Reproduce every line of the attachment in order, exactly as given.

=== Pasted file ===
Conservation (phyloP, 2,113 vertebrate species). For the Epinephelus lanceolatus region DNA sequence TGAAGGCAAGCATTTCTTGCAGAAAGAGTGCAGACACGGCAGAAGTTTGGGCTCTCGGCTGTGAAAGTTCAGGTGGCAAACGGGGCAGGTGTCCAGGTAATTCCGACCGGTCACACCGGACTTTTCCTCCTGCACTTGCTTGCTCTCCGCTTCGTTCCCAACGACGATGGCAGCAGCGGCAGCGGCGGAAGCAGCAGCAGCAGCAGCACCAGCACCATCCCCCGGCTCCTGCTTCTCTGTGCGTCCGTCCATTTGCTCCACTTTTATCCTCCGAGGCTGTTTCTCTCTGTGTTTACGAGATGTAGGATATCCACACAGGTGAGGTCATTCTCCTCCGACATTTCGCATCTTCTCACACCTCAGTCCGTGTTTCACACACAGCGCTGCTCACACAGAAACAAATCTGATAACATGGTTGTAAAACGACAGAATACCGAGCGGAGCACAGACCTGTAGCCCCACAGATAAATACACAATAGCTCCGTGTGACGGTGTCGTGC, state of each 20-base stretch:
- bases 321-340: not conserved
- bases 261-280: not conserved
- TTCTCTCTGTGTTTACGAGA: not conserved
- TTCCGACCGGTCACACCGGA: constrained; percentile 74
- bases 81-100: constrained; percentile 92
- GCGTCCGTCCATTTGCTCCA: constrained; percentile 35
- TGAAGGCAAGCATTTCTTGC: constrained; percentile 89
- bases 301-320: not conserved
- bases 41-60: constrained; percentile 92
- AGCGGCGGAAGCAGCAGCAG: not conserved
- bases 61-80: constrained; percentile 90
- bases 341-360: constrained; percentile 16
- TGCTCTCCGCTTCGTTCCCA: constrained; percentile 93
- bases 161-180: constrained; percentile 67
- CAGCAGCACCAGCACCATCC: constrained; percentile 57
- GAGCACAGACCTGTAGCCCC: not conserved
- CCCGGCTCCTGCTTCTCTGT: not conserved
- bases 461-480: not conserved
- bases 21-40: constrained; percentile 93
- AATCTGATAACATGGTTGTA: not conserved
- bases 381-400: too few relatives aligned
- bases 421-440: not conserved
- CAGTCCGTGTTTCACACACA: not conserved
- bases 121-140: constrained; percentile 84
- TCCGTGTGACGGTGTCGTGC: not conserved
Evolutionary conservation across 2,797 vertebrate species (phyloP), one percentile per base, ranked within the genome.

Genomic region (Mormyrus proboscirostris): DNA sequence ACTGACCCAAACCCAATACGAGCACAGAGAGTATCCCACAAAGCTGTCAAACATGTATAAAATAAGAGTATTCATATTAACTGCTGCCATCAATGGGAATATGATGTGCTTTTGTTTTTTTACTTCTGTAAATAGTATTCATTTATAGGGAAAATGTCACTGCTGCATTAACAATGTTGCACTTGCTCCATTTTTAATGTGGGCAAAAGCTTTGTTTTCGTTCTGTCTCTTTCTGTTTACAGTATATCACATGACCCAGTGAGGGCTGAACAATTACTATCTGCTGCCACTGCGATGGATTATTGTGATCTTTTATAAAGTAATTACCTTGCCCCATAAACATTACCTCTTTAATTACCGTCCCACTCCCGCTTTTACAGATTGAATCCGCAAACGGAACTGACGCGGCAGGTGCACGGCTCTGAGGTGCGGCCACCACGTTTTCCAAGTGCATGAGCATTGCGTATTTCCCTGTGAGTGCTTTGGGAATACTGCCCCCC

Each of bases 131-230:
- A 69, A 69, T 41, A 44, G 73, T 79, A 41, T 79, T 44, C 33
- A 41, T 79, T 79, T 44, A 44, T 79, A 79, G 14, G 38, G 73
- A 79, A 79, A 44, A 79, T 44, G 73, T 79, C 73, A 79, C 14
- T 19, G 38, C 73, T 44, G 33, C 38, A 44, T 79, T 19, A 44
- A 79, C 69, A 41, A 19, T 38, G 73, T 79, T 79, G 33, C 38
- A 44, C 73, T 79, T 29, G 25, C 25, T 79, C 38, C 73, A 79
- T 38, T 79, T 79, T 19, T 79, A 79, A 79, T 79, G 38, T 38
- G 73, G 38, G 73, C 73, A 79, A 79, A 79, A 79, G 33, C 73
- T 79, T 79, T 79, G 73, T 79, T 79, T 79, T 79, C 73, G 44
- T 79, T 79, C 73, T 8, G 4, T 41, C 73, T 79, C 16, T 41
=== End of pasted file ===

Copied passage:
Conservation (phyloP, 2,113 vertebrate species). For the Epinephelus lanceolatus region DNA sequence TGAAGGCAAGCATTTCTTGCAGAAAGAGTGCAGACACGGCAGAAGTTTGGGCTCTCGGCTGTGAAAGTTCAGGTGGCAAACGGGGCAGGTGTCCAGGTAATTCCGACCGGTCACACCGGACTTTTCCTCCTGCACTTGCTTGCTCTCCGCTTCGTTCCCAACGACGATGGCAGCAGCGGCAGCGGCGGAAGCAGCAGCAGCAGCAGCACCAGCACCATCCCCCGGCTCCTGCTTCTCTGTGCGTCCGTCCATTTGCTCCACTTTTATCCTCCGAGGCTGTTTCTCTCTGTGTTTACGAGATGTAGGATATCCACACAGGTGAGGTCATTCTCCTCCGACATTTCGCATCTTCTCACACCTCAGTCCGTGTTTCACACACAGCGCTGCTCACACAGAAACAAATCTGATAACATGGTTGTAAAACGACAGAATACCGAGCGGAGCACAGACCTGTAGCCCCACAGATAAATACACAATAGCTCCGTGTGACGGTGTCGTGC, state of each 20-base stretch:
- bases 321-340: not conserved
- bases 261-280: not conserved
- TTCTCTCTGTGTTTACGAGA: not conserved
- TTCCGACCGGTCACACCGGA: constrained; percentile 74
- bases 81-100: constrained; percentile 92
- GCGTCCGTCCATTTGCTCCA: constrained; percentile 35
- TGAAGGCAAGCATTTCTTGC: constrained; percentile 89
- bases 301-320: not conserved
- bases 41-60: constrained; percentile 92
- AGCGGCGGAAGCAGCAGCAG: not conserved
- bases 61-80: constrained; percentile 90
- bases 341-360: constrained; percentile 16
- TGCTCTCCGCTTCGTTCCCA: constrained; percentile 93
- bases 161-180: constrained; percentile 67
- CAGCAGCACCAGCACCATCC: constrained; percentile 57
- GAGCACAGACCTGTAGCCCC: not conserved
- CCCGGCTCCTGCTTCTCTGT: not conserved
- bases 461-480: not conserved
- bases 21-40: constrained; percentile 93
- AATCTGATAACATGGTTGTA: not conserved
- bases 381-400: too few relatives aligned
- bases 421-440: not conserved
- CAGTCCGTGTTTCACACACA: not conserved
- bases 121-140: constrained; percentile 84
- TCCGTGTGACGGTGTCGTGC: not conserved
Evolutionary conservation across 2,797 vertebrate species (phyloP), one percentile per base, ranked within the genome.

Genomic region (Mormyrus proboscirostris): DNA sequence ACTGACCCAAACCCAATACGAGCACAGAGAGTATCCCACAAAGCTGTCAAACATGTATAAAATAAGAGTATTCATATTAACTGCTGCCATCAATGGGAATATGATGTGCTTTTGTTTTTTTACTTCTGTAAATAGTATTCATTTATAGGGAAAATGTCACTGCTGCATTAACAATGTTGCACTTGCTCCATTTTTAATGTGGGCAAAAGCTTTGTTTTCGTTCTGTCTCTTTCTGTTTACAGTATATCACATGACCCAGTGAGGGCTGAACAATTACTATCTGCTGCCACTGCGATGGATTATTGTGATCTTTTATAAAGTAATTACCTTGCCCCATAAACATTACCTCTTTAATTACCGTCCCACTCCCGCTTTTACAGATTGAATCCGCAAACGGAACTGACGCGGCAGGTGCACGGCTCTGAGGTGCGGCCACCACGTTTTCCAAGTGCATGAGCATTGCGTATTTCCCTGTGAGTGCTTTGGGAATACTGCCCCCC

Each of bases 131-230:
- A 69, A 69, T 41, A 44, G 73, T 79, A 41, T 79, T 44, C 33
- A 41, T 79, T 79, T 44, A 44, T 79, A 79, G 14, G 38, G 73
- A 79, A 79, A 44, A 79, T 44, G 73, T 79, C 73, A 79, C 14
- T 19, G 38, C 73, T 44, G 33, C 38, A 44, T 79, T 19, A 44
- A 79, C 69, A 41, A 19, T 38, G 73, T 79, T 79, G 33, C 38
- A 44, C 73, T 79, T 29, G 25, C 25, T 79, C 38, C 73, A 79
- T 38, T 79, T 79, T 19, T 79, A 79, A 79, T 79, G 38, T 38
- G 73, G 38, G 73, C 73, A 79, A 79, A 79, A 79, G 33, C 73
- T 79, T 79, T 79, G 73, T 79, T 79, T 79, T 79, C 73, G 44
- T 79, T 79, C 73, T 8, G 4, T 41, C 73, T 79, C 16, T 41